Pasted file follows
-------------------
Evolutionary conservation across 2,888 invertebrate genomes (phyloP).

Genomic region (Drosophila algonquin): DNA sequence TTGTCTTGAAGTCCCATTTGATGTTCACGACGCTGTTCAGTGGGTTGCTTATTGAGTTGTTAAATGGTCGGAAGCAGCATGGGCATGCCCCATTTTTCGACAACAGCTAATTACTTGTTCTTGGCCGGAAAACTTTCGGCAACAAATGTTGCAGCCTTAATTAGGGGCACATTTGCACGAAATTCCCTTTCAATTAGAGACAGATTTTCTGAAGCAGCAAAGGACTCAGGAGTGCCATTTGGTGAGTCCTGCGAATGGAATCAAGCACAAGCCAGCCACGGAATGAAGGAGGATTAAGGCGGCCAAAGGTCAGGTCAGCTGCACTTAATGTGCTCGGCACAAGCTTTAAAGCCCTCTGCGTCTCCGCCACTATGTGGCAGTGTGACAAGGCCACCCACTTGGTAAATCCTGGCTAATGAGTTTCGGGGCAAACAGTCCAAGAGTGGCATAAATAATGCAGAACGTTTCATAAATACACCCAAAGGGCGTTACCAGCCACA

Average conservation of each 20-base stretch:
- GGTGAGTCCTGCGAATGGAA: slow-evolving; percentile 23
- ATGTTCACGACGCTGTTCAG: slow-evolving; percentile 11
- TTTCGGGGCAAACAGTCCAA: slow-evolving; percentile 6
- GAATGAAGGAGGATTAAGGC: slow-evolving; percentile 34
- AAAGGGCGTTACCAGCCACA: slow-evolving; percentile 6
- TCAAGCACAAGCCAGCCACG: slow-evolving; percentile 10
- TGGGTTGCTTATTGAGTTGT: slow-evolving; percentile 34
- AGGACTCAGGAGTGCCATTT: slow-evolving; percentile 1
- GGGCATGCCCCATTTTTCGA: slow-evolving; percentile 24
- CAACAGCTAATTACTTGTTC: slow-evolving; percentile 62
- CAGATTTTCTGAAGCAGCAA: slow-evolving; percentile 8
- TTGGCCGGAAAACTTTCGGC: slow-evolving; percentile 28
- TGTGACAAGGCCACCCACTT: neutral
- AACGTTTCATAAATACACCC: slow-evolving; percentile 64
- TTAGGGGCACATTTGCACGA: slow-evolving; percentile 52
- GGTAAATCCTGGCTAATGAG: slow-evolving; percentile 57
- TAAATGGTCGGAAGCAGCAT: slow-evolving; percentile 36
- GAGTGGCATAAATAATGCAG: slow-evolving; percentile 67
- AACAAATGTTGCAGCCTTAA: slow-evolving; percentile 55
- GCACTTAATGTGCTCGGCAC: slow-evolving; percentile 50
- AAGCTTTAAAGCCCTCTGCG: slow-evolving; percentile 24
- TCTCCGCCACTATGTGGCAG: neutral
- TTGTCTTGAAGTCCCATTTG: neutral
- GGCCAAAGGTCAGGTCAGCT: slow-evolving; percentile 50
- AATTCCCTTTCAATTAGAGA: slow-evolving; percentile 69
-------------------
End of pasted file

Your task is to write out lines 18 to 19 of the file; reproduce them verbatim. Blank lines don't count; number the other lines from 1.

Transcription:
- TTAGGGGCACATTTGCACGA: slow-evolving; percentile 52
- GGTAAATCCTGGCTAATGAG: slow-evolving; percentile 57